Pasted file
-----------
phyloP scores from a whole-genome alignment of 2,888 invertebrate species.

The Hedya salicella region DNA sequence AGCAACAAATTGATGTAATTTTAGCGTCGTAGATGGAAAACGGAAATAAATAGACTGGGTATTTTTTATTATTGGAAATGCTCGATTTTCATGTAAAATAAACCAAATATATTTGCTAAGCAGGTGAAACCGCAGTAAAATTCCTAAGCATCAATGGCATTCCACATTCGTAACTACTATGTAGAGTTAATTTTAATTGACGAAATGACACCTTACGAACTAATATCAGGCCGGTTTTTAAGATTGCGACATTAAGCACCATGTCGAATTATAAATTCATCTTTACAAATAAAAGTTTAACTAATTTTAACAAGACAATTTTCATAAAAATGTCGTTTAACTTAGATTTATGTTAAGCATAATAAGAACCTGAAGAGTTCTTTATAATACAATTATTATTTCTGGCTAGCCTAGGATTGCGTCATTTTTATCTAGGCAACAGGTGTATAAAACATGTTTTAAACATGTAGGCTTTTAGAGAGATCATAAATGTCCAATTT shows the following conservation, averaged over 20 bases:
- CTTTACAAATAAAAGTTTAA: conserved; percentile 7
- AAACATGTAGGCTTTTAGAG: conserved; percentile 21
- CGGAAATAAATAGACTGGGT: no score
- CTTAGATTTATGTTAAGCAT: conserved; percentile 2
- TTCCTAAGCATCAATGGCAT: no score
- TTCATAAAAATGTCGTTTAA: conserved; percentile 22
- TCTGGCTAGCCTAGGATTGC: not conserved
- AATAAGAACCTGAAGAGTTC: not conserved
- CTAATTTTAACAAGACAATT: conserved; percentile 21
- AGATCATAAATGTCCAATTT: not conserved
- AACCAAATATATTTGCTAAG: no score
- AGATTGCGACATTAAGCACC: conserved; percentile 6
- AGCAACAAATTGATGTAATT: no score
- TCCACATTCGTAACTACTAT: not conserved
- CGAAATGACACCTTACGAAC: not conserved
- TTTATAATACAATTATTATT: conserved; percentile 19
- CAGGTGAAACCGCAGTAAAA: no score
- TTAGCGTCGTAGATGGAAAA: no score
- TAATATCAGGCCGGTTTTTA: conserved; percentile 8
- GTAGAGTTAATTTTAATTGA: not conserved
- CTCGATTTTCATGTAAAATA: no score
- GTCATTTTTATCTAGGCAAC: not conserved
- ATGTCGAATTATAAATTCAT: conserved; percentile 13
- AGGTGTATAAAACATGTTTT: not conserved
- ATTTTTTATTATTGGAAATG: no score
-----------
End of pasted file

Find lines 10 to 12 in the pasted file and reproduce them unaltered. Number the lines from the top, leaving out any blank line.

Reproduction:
- AATAAGAACCTGAAGAGTTC: not conserved
- CTAATTTTAACAAGACAATT: conserved; percentile 21
- AGATCATAAATGTCCAATTT: not conserved